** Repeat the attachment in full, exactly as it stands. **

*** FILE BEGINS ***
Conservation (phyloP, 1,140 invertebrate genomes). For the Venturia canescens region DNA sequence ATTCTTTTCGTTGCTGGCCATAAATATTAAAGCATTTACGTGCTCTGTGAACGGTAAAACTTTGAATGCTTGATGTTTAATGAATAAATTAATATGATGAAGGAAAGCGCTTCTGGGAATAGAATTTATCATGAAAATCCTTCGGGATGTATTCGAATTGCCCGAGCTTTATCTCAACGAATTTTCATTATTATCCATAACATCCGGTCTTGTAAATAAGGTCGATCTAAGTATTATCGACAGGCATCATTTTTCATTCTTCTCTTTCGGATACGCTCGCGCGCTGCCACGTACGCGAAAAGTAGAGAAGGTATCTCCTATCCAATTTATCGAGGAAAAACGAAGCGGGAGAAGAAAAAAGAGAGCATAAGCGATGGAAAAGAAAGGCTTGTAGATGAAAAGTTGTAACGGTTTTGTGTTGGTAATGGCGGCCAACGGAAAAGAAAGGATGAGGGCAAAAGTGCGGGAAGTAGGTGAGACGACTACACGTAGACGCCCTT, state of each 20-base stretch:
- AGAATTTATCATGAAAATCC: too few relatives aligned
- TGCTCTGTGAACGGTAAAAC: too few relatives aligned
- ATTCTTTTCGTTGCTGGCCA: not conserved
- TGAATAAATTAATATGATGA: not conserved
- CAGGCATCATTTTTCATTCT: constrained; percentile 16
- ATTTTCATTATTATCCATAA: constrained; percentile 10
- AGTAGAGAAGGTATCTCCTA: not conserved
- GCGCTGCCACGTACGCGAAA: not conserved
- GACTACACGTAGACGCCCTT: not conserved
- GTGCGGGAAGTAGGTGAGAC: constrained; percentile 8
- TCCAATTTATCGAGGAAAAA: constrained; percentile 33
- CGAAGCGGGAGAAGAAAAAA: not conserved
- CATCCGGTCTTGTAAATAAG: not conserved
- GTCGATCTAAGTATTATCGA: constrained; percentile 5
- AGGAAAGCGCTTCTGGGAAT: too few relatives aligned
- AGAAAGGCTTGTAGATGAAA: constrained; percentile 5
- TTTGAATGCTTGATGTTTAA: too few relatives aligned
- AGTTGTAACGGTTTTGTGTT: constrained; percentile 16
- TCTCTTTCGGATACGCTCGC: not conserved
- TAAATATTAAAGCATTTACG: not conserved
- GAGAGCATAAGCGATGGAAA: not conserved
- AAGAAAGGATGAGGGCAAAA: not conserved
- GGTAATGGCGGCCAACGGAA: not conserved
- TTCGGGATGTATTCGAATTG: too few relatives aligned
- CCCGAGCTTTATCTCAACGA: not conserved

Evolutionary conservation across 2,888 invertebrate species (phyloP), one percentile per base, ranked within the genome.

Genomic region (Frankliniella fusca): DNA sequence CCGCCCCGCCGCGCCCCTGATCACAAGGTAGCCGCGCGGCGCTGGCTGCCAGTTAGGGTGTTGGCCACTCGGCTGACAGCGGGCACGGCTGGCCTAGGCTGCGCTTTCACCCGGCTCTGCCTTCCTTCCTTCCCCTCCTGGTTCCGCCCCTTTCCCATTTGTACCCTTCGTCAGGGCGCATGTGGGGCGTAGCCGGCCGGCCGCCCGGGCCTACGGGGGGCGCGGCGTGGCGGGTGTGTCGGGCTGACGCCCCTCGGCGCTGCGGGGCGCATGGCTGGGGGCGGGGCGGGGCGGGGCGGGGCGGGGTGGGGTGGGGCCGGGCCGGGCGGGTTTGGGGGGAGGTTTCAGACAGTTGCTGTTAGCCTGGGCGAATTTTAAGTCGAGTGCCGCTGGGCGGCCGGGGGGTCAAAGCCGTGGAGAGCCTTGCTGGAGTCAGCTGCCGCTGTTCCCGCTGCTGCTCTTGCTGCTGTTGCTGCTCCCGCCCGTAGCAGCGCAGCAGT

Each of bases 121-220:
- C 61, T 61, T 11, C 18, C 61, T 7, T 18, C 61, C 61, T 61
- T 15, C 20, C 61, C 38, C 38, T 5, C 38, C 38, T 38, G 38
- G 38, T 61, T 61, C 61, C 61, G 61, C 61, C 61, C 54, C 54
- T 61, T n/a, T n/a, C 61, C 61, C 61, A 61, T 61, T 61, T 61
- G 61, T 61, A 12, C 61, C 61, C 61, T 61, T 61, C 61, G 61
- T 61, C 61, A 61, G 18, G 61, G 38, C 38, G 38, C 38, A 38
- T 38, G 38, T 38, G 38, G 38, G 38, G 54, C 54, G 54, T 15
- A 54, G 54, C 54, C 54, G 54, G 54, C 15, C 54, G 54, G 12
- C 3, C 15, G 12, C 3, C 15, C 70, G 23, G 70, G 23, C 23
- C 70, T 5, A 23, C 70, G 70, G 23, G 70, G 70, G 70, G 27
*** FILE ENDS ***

Conservation (phyloP, 1,140 invertebrate genomes). For the Venturia canescens region DNA sequence ATTCTTTTCGTTGCTGGCCATAAATATTAAAGCATTTACGTGCTCTGTGAACGGTAAAACTTTGAATGCTTGATGTTTAATGAATAAATTAATATGATGAAGGAAAGCGCTTCTGGGAATAGAATTTATCATGAAAATCCTTCGGGATGTATTCGAATTGCCCGAGCTTTATCTCAACGAATTTTCATTATTATCCATAACATCCGGTCTTGTAAATAAGGTCGATCTAAGTATTATCGACAGGCATCATTTTTCATTCTTCTCTTTCGGATACGCTCGCGCGCTGCCACGTACGCGAAAAGTAGAGAAGGTATCTCCTATCCAATTTATCGAGGAAAAACGAAGCGGGAGAAGAAAAAAGAGAGCATAAGCGATGGAAAAGAAAGGCTTGTAGATGAAAAGTTGTAACGGTTTTGTGTTGGTAATGGCGGCCAACGGAAAAGAAAGGATGAGGGCAAAAGTGCGGGAAGTAGGTGAGACGACTACACGTAGACGCCCTT, state of each 20-base stretch:
- AGAATTTATCATGAAAATCC: too few relatives aligned
- TGCTCTGTGAACGGTAAAAC: too few relatives aligned
- ATTCTTTTCGTTGCTGGCCA: not conserved
- TGAATAAATTAATATGATGA: not conserved
- CAGGCATCATTTTTCATTCT: constrained; percentile 16
- ATTTTCATTATTATCCATAA: constrained; percentile 10
- AGTAGAGAAGGTATCTCCTA: not conserved
- GCGCTGCCACGTACGCGAAA: not conserved
- GACTACACGTAGACGCCCTT: not conserved
- GTGCGGGAAGTAGGTGAGAC: constrained; percentile 8
- TCCAATTTATCGAGGAAAAA: constrained; percentile 33
- CGAAGCGGGAGAAGAAAAAA: not conserved
- CATCCGGTCTTGTAAATAAG: not conserved
- GTCGATCTAAGTATTATCGA: constrained; percentile 5
- AGGAAAGCGCTTCTGGGAAT: too few relatives aligned
- AGAAAGGCTTGTAGATGAAA: constrained; percentile 5
- TTTGAATGCTTGATGTTTAA: too few relatives aligned
- AGTTGTAACGGTTTTGTGTT: constrained; percentile 16
- TCTCTTTCGGATACGCTCGC: not conserved
- TAAATATTAAAGCATTTACG: not conserved
- GAGAGCATAAGCGATGGAAA: not conserved
- AAGAAAGGATGAGGGCAAAA: not conserved
- GGTAATGGCGGCCAACGGAA: not conserved
- TTCGGGATGTATTCGAATTG: too few relatives aligned
- CCCGAGCTTTATCTCAACGA: not conserved

Evolutionary conservation across 2,888 invertebrate species (phyloP), one percentile per base, ranked within the genome.

Genomic region (Frankliniella fusca): DNA sequence CCGCCCCGCCGCGCCCCTGATCACAAGGTAGCCGCGCGGCGCTGGCTGCCAGTTAGGGTGTTGGCCACTCGGCTGACAGCGGGCACGGCTGGCCTAGGCTGCGCTTTCACCCGGCTCTGCCTTCCTTCCTTCCCCTCCTGGTTCCGCCCCTTTCCCATTTGTACCCTTCGTCAGGGCGCATGTGGGGCGTAGCCGGCCGGCCGCCCGGGCCTACGGGGGGCGCGGCGTGGCGGGTGTGTCGGGCTGACGCCCCTCGGCGCTGCGGGGCGCATGGCTGGGGGCGGGGCGGGGCGGGGCGGGGCGGGGTGGGGTGGGGCCGGGCCGGGCGGGTTTGGGGGGAGGTTTCAGACAGTTGCTGTTAGCCTGGGCGAATTTTAAGTCGAGTGCCGCTGGGCGGCCGGGGGGTCAAAGCCGTGGAGAGCCTTGCTGGAGTCAGCTGCCGCTGTTCCCGCTGCTGCTCTTGCTGCTGTTGCTGCTCCCGCCCGTAGCAGCGCAGCAGT

Each of bases 121-220:
- C 61, T 61, T 11, C 18, C 61, T 7, T 18, C 61, C 61, T 61
- T 15, C 20, C 61, C 38, C 38, T 5, C 38, C 38, T 38, G 38
- G 38, T 61, T 61, C 61, C 61, G 61, C 61, C 61, C 54, C 54
- T 61, T n/a, T n/a, C 61, C 61, C 61, A 61, T 61, T 61, T 61
- G 61, T 61, A 12, C 61, C 61, C 61, T 61, T 61, C 61, G 61
- T 61, C 61, A 61, G 18, G 61, G 38, C 38, G 38, C 38, A 38
- T 38, G 38, T 38, G 38, G 38, G 38, G 54, C 54, G 54, T 15
- A 54, G 54, C 54, C 54, G 54, G 54, C 15, C 54, G 54, G 12
- C 3, C 15, G 12, C 3, C 15, C 70, G 23, G 70, G 23, C 23
- C 70, T 5, A 23, C 70, G 70, G 23, G 70, G 70, G 70, G 27